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Clarifying Details on a 1930s-era Pine–Hardwood Stand in Arkansas
Don C. Bragg

Southeastern Naturalist, Volume 14, Issue 4 (2015): N50–N54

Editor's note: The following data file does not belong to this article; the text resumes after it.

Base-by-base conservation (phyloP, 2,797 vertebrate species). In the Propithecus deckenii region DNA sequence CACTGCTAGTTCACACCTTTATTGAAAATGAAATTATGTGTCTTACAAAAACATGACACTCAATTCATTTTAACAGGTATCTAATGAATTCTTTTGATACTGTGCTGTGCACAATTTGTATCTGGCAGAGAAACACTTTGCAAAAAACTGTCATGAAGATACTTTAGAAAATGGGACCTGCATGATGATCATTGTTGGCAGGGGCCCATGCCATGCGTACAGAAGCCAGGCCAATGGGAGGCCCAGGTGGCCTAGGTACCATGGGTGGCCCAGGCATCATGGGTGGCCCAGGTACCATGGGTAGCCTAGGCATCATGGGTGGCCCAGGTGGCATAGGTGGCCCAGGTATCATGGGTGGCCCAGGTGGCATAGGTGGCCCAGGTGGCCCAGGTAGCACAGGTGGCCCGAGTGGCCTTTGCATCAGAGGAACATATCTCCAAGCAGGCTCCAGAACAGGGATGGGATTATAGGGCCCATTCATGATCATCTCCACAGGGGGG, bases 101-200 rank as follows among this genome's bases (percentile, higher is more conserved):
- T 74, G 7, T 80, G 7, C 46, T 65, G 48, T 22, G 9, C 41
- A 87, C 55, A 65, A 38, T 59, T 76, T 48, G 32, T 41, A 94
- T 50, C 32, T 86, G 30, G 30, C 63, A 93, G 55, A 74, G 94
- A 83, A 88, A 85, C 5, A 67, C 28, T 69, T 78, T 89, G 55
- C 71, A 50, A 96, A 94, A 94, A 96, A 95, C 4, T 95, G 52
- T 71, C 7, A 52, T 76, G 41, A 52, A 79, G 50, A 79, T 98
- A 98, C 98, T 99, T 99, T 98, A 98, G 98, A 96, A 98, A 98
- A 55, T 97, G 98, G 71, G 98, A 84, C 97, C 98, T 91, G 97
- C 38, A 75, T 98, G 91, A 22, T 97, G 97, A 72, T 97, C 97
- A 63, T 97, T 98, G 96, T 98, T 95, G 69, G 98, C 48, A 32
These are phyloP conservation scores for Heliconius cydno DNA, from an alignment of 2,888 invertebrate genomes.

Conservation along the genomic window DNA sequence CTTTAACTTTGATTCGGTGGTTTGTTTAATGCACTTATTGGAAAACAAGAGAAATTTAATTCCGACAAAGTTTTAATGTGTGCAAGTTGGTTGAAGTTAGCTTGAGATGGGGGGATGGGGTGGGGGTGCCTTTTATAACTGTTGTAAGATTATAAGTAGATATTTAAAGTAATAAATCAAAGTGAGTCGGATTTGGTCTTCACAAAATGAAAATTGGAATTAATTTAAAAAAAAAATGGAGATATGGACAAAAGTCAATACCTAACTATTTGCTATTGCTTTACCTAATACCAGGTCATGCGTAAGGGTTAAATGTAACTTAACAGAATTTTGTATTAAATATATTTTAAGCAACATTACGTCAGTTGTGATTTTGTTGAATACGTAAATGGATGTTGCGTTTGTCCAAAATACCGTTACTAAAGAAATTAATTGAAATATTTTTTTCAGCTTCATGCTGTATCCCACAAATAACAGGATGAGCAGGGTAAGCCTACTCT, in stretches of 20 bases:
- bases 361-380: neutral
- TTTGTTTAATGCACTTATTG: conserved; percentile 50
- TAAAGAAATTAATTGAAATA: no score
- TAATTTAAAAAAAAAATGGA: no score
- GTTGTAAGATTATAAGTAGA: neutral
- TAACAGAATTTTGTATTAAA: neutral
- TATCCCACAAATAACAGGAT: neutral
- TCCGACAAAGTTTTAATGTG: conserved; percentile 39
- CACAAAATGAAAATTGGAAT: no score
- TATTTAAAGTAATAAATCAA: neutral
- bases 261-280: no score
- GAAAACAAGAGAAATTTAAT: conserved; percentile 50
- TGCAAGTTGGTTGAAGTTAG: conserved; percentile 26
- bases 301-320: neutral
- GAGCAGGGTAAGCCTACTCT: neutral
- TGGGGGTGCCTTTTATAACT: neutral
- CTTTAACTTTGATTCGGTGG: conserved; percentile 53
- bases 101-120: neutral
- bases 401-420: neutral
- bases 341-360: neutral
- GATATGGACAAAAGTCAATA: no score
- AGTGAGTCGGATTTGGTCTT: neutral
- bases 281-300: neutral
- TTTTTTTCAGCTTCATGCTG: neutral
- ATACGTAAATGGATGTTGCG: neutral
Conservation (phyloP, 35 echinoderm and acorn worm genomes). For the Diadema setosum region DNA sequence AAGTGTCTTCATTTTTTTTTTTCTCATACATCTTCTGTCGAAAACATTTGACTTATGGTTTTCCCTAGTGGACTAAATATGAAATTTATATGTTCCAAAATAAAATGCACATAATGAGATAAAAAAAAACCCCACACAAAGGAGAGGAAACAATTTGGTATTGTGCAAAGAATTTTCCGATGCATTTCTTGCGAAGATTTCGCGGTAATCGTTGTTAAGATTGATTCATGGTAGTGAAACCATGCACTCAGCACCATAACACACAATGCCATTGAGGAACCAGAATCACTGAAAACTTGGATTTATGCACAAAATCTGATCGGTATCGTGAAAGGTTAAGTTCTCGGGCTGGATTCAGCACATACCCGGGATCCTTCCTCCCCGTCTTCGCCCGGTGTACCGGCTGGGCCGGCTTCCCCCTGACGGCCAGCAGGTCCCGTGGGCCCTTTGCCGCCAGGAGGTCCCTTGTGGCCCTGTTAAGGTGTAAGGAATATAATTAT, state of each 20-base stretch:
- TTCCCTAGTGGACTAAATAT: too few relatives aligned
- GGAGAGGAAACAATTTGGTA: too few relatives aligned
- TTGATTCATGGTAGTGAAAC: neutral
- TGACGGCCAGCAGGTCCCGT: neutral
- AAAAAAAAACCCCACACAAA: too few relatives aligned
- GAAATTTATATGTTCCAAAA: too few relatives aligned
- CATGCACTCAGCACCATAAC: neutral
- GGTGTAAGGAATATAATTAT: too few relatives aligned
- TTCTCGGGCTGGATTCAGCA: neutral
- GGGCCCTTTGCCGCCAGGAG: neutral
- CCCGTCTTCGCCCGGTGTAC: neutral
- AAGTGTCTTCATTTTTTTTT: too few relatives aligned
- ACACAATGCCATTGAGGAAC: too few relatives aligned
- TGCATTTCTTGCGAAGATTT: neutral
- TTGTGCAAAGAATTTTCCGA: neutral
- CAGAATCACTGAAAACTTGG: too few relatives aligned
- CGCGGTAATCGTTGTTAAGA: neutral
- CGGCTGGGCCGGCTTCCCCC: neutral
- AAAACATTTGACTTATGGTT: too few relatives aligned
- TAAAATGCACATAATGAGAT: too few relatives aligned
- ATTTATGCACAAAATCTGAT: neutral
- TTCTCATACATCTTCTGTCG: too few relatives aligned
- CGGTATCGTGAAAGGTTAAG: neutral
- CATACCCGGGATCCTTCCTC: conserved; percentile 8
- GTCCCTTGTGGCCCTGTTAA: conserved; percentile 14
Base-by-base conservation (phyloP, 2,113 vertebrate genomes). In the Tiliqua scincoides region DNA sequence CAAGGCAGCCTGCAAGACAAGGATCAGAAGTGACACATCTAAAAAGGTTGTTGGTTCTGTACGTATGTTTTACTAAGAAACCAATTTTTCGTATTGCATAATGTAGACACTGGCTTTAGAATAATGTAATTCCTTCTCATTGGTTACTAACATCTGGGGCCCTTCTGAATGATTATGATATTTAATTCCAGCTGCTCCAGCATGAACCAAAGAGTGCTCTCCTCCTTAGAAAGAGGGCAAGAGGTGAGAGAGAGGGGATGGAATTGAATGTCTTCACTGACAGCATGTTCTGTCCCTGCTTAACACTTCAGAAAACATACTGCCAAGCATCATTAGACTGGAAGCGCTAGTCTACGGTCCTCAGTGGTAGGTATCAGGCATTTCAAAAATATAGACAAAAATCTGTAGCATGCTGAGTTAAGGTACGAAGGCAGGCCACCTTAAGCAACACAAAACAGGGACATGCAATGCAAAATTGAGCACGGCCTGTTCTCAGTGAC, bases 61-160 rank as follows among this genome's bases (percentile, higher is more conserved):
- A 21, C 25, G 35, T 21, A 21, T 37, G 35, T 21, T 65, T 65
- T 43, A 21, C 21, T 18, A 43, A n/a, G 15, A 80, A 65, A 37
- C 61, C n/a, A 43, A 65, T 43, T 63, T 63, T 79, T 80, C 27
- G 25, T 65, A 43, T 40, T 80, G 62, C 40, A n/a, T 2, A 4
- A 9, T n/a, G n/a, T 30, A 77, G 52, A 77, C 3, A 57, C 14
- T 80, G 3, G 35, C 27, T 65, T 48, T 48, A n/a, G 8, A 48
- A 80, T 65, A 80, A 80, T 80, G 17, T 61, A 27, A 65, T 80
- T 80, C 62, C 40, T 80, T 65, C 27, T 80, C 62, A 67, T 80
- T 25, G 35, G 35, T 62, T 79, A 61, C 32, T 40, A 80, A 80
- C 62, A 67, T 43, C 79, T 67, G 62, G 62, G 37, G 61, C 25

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2015 Southeastern Naturalist Notes Vol. 14, No. 4 N50 D.C. Bragg Clarifying Details on a 1930s-era Pine–Hardwood Stand in Arkansas Don C. Bragg* Abstract - Data from recently discovered daily-work logs of US Forest Service (USFS) researcher Russell R. Reynolds enabled me to clarify a study I published a decade ago on a 1930s-vintage unmanaged, second-growth Pinus (pine)–hardwood stand in southeastern Arkansas. Though still too vague to reveal every detail, Reynolds’ work logs confirmed a number of assumptions in the original paper and provided me with the background information to herein describe a more precise sampling framework for this 1930s-era study plot. It is challenging to reconstruct historical forest conditions. Although a number of approaches for such work have been described (e.g., Egan and Howell 2001), rarely do these methods produce the desired detail regarding stand composition and structure. Quantitative descriptions of forests across much of the southeastern US prior to the mid-20th century are particularly uncommon and prove invaluable, when available. Approximately 10 y ago, I discovered records of a 100% inventory of a mature, second-growth unmanaged Pinus (pine)–hardwood “sample plot” in one of the earliest study files of Russell R. Reynolds (the original researcher and project leader of the USFS’s Crossett Experimental Forest, Crossett, AR). The data consisted of tree species, status (live or dead), diameter at breast height, pine-growth rate, and bark thickness, as well as a brief description of the dimensions of the plot (Bragg 2004). Assumptions. While the stand structure and composition from these data provided a good description of the sample plot, there was little information about who, when, why, and where this sample plot was established. To address these shortcomings, I used information in Reynolds’ original study files to approximate when and where this plot was established, and by whom. The files did not state who had sampled the plot, but the handwriting was consistent with that of Reynolds and, given that he was the only US Forest Service (USFS) employee in the Crossett area at that time, it seemed highly likely that he had collected this data. It was more difficult to establish when Reynolds had conducted the sampling. Reynolds assisted the Crossett Lumber Company (now part of Georgia–Pacific, Crossett, AR) in the spring of 1933, a relationship that quickly developed and, in December 1933, the Crossett Experimental Forest was established on lands leased from the Crossett Lumber Company. After the formal opening of the Crossett Experimental Forest on 1 January 1934, Reynolds was fully occupied with its operation and had little time for fieldwork elsewhere. Hence, I assumed Reynolds likely installed and measured the sample plot between 1933 and 1935 (Bragg 2004:328). It was even more challenging to determine the sample-plot location. Figure 1 is an adaptation of Bragg’s (2004) map showing the portion of the Crossett Lumber Company’s 10,400-ha East Block, their last major unit of uncut mature second-growth and virgin-pine timber, that most likely held this sample plot. The inventory data listed the species present on the site including: Quercus phellos L. (Willow Oak) and Quercus nigra L. (Water Oak) components coupled with an abundance of Pinus taeda L. (Loblolly Pine) and a relative *USDA Forest Service, Southern Research Station, PO, Box 3516, University of Arkansas at Monticello, Monticello, AR 71656; Manuscript Editor: Justin Hart Notes of the Southeastern Naturalist, Issue 14/4, 2015 N51 2015 Southeastern Naturalist Notes Vol. 14, No. 4 D.C. Bragg rarity of Pinus echinata Mill. (Shortleaf Pine). Based on the species composition, Reynolds likely placed the plot on a minor stream terrace—a common, but narrow habitat across southern Arkansas. The terrace would have to have measured 220 m x 146 m, or 3.2 ha, to be large enough to contain this sample plot, suggesting that it had been established along one of the larger streams, the most likely candidate Chemin-A-Haut Creek (Fig. 1). My identification of Chemin-A-Haut Creek as the most-probable plot location did not narrow down the likely study area much because the terraces associated with that creek cover many hundreds of hectares. Findings. A fortuitous discovery in the archives of the Crossett Experimental Forest helped me to clarify some of this uncertainty. Reynolds had kept a daily log of his work-related activities from when he started in July 1931 with the USFS’s Southern Forest Experiment Station until he retired in 1969, which included his work location and the primary task(s) (Fig. 2). A copy of this record was kept at the Crossett Experimental Forest from its formal opening on 1 January 1934, into the 1950s. Recently, I discovered Reynolds’ daily logs from 1931 to 1934 in some of his correspondence. According to his notes, on 13 August 1933, Reynolds drove to Crossett from his New Orleans duty station to begin his first major project in the area—marking the East Block for uneven-aged management (Reynolds 1980). Reynolds worked most of the rest of the months of August, September, Figure 1. An adaptation of Figure 2 from Bragg (2004) showing the thenestimated location of the study plot (circled area). 2015 Southeastern Naturalist Notes Vol. 14, No. 4 N52 D.C. Bragg October, and November in the East Block. His entry for Sunday, 17 September 1933, reads as follows: “Spent part of day (4 hours) laying out a sample plot of 8 acres [3.2 ha] upon which to collect growth and stand data.” This is exactly the size of the plot found in the files, given in Bragg (2004), and that I was seeking to locate. There are no further entries related to this plot until 20 November, when Reynolds “[b]egan taking tree measurements and increment borings on a sample plot in the East Block”; he continued collecting data for 3 more days. It is now clear that Reynolds established the plot location in September 1933 and collected the data for this sample plot from 20 to 23 November 1933. Why was this sample plot established? Given the location and some associated correspondence found in the USFS study files, Bragg (2004:329–330) assumed that information from the site was supposed to support the inventory work Reynolds was doing for the Crossett Lumber Company. These data may have contributed to regional timber assessments Reynolds worked on during this period. However, given when this plot was Figure 2. Coversheet of the daily-work logs kept by Russell R. Reynolds (pictured in inset) during the period of the establishment and measurement of this study plot. Inset picture from USFS archives, circa 1930s. N53 2015 Southeastern Naturalist Notes Vol. 14, No. 4 D.C. Bragg established, the data were not part of the information Reynolds and fellow USFS forester A.E. Wackerman gathered for the Copeland Report (USFS 1933). Reynolds and Wackerman were uncredited contributors to the section of the Copeland Report that reviewed the state of private forestry in the early 1930s (Kirkland 1933). They provided brief size-class descriptions of what constituted average and well-stocked Shortleaf Pine–Loblolly Pine stands in northern Louisiana and southern Arkansas. Reynolds’ work logs in late 1932 and early 1933 showed that he spent a considerable amount of time preparing materials for this report. The Copeland Report was submitted to Congress in March of 1933, months before the East Block sample plot was laid out and measured. I found clarifying information in Reynolds’ work log. According to his 20 November 1933 entry, Reynolds specifically stated that this sample plot helped to determine pine growth for a selective logging study on the East Block for the Crossett Lumber Company. Unfortunately, the entries related to this sample plot do not give its exact location; there appears to be no surviving study plan, if one ever existed. However, in the days immediately prior to and after this plot was laid out (mid-September 1933), Reynolds had been selectively marking timber for the Crossett Lumber Company in Sections 1 and 2 of Township 19 South Range 7 West (T19S R7W). Early on 20 November 1933, when Reynolds first collected data on this sample plot, he had worked a 10% cruise of the northern portion of Section 3 in T19S R7W. Sections 1, 2, and 3 of T19S R7W are located just west of the small community of Berlin, and they encompass some of the terraces along Chemin-A-Haut Creek and its tributaries (Fig. 3) ~18 km ESE of the city of Crossett, AR. In sections 1 and 2, the Chemin-A-Haut bottoms are over 1.5 km wide, and could easily contain the study plot. Hanks Creek, a major tributary of Chemin-A-Haut, has an ~ 1/3–1/2-km-wide bottomland Figure 3. Ashley County highway map (from 1936) showing the most probable location of the study plot (Sections 1, 2, or 3 in T19S R7W; shaded area near the community of Berlin) as interpreted from daily-work logs of Reynolds. 2015 Southeastern Naturalist Notes Vol. 14, No. 4 N54 D.C. Bragg in Section 3, and thus also could have held this plot. Therefore, it is highly probable that Reynolds established this sample plot somewhere in immediate proximity to Berlin, considerably narrowing the possible location area suggested by Bragg (2004). In summary, I confirmed that the previously described 1930s-era sample plot was established and measured by Russell R. Reynolds in late 1933 near Berlin, AR, probably in the Chemin-A-Haut Creek bottomlands. Historical study records and investigator notes are invaluable tools that can be used to improve the knowledge of past research and this information should be archived so that it remains accessible well after the original study has been closed. Acknowledgments. First, I would like to recognize the foresight of Russ Reynolds to record his activities many decades ago, which made this paper and the previous one possible. I am also grateful to the following for their assistance on this effort: O.H. “Doogie” Darling, Mike Shelton, Jim Guldin, and 2 anonymous reviewers. This work was supported by the US Forest Service’s Southern Research Station. Literature Cited Bragg, D.C. 2004. Composition and structure of a 1930s-era pine–hardwood stand in Arkansas. Southeastern Naturalist 3(2):327–344. Egan, D., and E.A. Howell (Eds.). 2001. The Historical Ecology Handbook. Island Press, Washington, DC. 457 pp. Kirkland, B.P. 1933. Status and opportunities of private forestry. Pp. 891–984, In US Forest Service: A National Plan for American Forestry, Volume I. Document 12, 73rd Congress, 1st Session. US Government Printing Office, Washington, DC. 1677 pp. Reynolds, R.R. 1980. The Crossett Story: The Beginning of Forestry in Southern Arkansas and Northern Louisiana. USDA Forest Service General Technical Report SO-32. Southern Forest Experiment Station, New Orleans, LA. 40 pp. US Forest Service (USFS). 1933. A National Plan for American Forestry. Volume I. Document 12, 73rd Congress, 1st Session. Government Printing Office, Washington, DC. 1677 pp.